Saturday, March 04, 2006

If you're my age and your parents were upper-middle class (like mine were), you may have had a copy of the series Great Books of the Western World in your home. This collection of some 50 volumes covers many of the standards for a liberal education (in fact, our friend Jonathan attends a college based on the Great Books): i sampled many when i was a geeky kid who spent more time thinking that hanging out with friends (come to think of it, that's still the case).

One important contribution by Mortimer Adler, who oversaw the project, is called the Syntopicon (all the major topics are listed on Wikipedia). It's an overview of some 100 key concepts in the history of ideas (e.g. Wisdom), with considerable detail about sub-topics. For example, under Wisdom we have

  • 1. The nature, origins, and kinds of wisdom

    • 1a. Diverse conceptions of natural wisdom: the supreme form of human knowledge
    • 1b. The distinction between speculative and practical wisdom, or between philosophical and political wisdom
    • 1c. Theological and mystical wisdom: the supernatural wisdom of faith and vision; the gift of wisdom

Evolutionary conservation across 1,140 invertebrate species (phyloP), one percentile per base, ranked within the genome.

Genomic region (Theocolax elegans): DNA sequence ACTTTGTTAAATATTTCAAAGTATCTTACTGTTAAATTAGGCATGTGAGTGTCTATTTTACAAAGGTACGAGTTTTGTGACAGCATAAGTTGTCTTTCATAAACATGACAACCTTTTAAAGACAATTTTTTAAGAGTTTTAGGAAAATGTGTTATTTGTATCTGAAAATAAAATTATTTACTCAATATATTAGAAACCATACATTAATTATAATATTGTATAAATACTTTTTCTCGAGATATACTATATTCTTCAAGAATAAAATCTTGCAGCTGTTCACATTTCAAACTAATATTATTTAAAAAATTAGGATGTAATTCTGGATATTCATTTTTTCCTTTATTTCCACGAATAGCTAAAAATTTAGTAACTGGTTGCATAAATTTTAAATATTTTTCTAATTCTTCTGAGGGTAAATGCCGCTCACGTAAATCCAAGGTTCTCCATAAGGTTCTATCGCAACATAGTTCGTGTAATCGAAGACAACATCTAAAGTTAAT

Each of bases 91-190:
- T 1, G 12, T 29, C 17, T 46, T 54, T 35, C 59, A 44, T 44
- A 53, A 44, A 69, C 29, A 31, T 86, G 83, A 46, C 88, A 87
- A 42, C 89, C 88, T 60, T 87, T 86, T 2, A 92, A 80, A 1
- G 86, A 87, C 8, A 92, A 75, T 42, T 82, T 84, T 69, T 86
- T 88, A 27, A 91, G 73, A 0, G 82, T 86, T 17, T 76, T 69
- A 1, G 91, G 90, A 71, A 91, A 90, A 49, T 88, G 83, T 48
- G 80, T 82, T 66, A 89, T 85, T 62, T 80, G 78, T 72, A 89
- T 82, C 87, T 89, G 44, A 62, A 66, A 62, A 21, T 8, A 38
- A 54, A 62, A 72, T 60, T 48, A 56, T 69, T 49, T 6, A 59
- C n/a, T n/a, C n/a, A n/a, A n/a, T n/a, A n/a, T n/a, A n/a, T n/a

• 1d. The wisdom of God: the defect of human wisdom compared with divine wisdom; the folly or vanity of worldly wisdom
  • 2. Wisdom, virtue, and happiness

    • 2a. Wisdom as an intellectual virtue: its relation to other intellectual virtues, especially science and understanding; the vice or sin of folly

and so forth. The first two volumes of the Great Books series consist simply of the Syntopicon, some introductory comments about each topic, and then a gigantic index to the Great Books. So under Wisdom.1d (the wisdom of God), you'll find references to Old and New Testament passages (e.g. James.3.13-18: note the Bible itself is not part of the Great Books series), as well as Aristotle, Aquinas, Melville (Moby Dick), and so on. Given this is all pre-cyberspace, the index alone takes up all kinds of space, and you've got to have the whole bookshelf to benefit from it. These days it would all be different.

I'd long since forgotten about my childhood explorations in the Great Books: but now that i've got ontological glasses on, this might be a very useful thing to convert into a formal ontology (e.g. OWL) for reference purposes. Furthermore, i didn't remember at all that there were references to the Bible embedded in it. I don't know of a machine-readable version of the Syntopicon (though surely they must sell them on CD by now), or how to get plain data out of it, and of course it would be copyright-restricted. But a index between these topics and the passages they reference would be both interesting and useful.

There's also an interesting article here by Internet luminary David Weinberger about the Great Books, Adler, and the problems of alphabetical order.


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